You get a letter from the IRS. It says you owe the government a big chunk of money. Your heart sinks, you go into a cold sweat, you don’t have that kind of money.
Now what do you do?
One option may be an Offer in Compromise.
An offer in compromise is an agreement between a taxpayer and the IRS that settles a tax debt for less than the full amount owed. An offer in compromise is an option when a taxpayer can’t pay their full tax liability. It is also an option when paying the entire tax bill would cause the taxpayer a financial hardship. The ultimate goal is a compromise that suits the best interest of both the taxpayer and the agency.
When reviewing applications, the IRS considers the taxpayer’s unique set of facts and any special circumstances affecting the taxpayer’s ability to pay as well as the taxpayer’s:
The IRS just issued an updated publication with information for individual taxpayers and business owners unable to pay their taxes. This electronic pub, Offer in Compromise Booklet, helps people understand how an offer in compromise works.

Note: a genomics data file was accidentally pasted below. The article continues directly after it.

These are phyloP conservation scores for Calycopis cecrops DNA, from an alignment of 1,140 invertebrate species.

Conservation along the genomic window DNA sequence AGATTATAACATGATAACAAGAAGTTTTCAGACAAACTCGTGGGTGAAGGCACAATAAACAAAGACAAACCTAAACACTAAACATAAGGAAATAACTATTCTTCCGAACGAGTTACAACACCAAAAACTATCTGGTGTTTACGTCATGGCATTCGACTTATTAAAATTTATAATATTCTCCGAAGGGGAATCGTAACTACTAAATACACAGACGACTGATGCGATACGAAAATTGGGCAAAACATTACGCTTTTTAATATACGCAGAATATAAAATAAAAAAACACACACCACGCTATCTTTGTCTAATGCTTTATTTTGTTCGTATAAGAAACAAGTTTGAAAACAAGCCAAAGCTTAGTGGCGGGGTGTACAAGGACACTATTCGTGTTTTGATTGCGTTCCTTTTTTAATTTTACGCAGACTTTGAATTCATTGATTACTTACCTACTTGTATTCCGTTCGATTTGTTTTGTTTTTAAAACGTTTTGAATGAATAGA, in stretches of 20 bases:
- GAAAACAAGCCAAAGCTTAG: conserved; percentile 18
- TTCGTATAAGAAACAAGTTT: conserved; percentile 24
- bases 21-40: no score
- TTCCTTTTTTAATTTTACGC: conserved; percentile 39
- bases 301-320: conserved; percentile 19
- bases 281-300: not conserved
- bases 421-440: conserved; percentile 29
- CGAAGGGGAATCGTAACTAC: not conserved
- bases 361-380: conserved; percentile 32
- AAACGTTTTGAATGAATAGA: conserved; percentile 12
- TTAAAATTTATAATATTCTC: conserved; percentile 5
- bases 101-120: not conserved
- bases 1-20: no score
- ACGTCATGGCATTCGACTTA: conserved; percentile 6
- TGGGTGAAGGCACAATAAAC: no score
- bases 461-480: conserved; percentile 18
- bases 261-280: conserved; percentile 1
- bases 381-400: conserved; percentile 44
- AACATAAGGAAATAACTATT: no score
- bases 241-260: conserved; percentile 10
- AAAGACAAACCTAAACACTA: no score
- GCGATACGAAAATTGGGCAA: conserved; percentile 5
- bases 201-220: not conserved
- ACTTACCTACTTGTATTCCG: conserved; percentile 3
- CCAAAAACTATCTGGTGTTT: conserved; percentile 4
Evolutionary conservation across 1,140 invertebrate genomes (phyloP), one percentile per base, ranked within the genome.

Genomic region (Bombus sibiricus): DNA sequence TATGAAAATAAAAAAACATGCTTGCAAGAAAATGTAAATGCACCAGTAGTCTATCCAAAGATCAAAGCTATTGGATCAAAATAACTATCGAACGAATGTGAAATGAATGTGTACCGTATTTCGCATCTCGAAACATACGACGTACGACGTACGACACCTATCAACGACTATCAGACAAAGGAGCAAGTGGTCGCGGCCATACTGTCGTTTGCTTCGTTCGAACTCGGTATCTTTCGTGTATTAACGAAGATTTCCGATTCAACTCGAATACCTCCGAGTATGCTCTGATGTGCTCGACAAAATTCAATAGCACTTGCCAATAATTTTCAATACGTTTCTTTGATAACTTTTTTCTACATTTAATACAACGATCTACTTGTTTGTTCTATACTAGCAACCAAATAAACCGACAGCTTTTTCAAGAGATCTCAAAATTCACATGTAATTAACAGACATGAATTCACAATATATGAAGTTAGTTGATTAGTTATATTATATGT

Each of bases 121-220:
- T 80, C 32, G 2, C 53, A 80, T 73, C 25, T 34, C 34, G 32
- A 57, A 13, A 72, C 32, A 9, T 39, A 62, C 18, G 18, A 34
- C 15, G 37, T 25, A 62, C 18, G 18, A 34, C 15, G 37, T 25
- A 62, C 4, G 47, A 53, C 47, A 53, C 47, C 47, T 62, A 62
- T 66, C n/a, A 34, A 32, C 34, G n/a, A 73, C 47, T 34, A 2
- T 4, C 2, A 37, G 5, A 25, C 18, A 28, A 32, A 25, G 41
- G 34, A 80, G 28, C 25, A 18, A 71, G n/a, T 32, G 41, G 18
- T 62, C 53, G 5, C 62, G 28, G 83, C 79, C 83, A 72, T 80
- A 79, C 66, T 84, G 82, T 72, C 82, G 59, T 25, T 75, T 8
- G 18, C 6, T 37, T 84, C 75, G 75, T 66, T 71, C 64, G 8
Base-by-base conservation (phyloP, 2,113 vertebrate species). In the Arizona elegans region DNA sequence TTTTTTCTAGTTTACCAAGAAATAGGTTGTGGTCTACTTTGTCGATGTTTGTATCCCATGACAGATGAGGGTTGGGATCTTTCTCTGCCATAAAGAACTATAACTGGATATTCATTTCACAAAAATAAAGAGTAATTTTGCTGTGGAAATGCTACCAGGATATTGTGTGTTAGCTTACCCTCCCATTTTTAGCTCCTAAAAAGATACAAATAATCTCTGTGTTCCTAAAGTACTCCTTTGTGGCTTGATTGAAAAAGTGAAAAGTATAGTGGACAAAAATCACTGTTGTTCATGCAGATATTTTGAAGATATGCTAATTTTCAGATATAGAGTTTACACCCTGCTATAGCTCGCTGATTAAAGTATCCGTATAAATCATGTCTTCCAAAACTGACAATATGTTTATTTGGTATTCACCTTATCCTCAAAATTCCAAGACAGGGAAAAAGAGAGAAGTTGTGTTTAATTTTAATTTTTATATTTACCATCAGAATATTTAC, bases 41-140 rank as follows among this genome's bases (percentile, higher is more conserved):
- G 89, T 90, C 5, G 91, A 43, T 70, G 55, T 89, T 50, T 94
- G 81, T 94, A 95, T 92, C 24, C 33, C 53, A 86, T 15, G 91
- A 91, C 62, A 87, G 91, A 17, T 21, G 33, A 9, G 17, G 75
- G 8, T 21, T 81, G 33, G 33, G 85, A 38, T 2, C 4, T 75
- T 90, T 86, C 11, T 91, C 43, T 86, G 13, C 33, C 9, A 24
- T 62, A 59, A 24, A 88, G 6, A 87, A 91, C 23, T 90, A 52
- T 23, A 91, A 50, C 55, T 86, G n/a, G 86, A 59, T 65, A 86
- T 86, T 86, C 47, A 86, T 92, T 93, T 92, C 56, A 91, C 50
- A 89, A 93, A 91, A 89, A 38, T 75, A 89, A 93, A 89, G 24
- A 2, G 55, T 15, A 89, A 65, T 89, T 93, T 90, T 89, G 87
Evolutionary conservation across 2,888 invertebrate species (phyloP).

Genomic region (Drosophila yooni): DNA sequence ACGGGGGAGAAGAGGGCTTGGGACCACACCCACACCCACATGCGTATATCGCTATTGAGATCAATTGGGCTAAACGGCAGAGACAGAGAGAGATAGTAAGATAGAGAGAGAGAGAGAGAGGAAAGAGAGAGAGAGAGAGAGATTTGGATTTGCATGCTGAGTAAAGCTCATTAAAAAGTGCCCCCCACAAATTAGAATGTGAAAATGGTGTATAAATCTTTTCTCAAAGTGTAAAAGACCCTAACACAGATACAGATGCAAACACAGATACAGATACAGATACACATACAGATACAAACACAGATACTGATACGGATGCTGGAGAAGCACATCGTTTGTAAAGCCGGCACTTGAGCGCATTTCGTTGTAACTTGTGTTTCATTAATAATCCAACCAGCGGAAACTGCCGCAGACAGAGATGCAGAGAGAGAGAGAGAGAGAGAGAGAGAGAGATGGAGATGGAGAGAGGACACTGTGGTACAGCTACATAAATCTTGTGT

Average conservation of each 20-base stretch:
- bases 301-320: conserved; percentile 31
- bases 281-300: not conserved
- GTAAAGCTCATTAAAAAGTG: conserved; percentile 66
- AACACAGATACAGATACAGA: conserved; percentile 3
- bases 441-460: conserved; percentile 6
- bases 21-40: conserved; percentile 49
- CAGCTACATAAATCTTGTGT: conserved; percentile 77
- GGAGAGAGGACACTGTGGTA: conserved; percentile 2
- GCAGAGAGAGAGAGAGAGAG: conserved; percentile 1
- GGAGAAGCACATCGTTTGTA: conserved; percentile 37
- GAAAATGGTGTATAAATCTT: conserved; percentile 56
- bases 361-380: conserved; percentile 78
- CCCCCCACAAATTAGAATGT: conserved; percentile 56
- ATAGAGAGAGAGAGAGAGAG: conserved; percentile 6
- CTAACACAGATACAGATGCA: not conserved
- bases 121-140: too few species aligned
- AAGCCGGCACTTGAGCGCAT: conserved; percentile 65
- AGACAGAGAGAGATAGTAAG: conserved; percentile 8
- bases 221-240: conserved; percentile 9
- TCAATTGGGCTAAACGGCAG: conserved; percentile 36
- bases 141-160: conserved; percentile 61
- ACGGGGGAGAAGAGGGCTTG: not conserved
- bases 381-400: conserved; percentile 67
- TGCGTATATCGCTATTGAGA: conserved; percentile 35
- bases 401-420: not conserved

The booklet covers everything a taxpayer will need to know about submitting an offer in compromise, including:
The free booklet also includes the forms that taxpayers will complete as part of the offer in compromise process. You can also see if you qualify for for an offer in compromise. The IRS provides a short pre-qualification survey you can take to see if it works for you and your situation.
If it is determined you are not eligible for an offer in compromise, you could still be eligible for an installment plan to pay your tax debt. In this case, the IRS will look at your income, assets, and expenses to come up with a monthly payment plan until you are current on your tax liability. This Online Payment Agreement tool will help you get started.
Regardless your situation, the most important thing is to address the tax debt and not ignore it. Owing money to the IRS is never a fun thing, but it can get incrementally worse if it is ignored and even result in criminal prosecution. If you’re not sure what to do contact a financial expert, CPA, or tax attorney. It’s worth the small cost to get expert advice and guidance.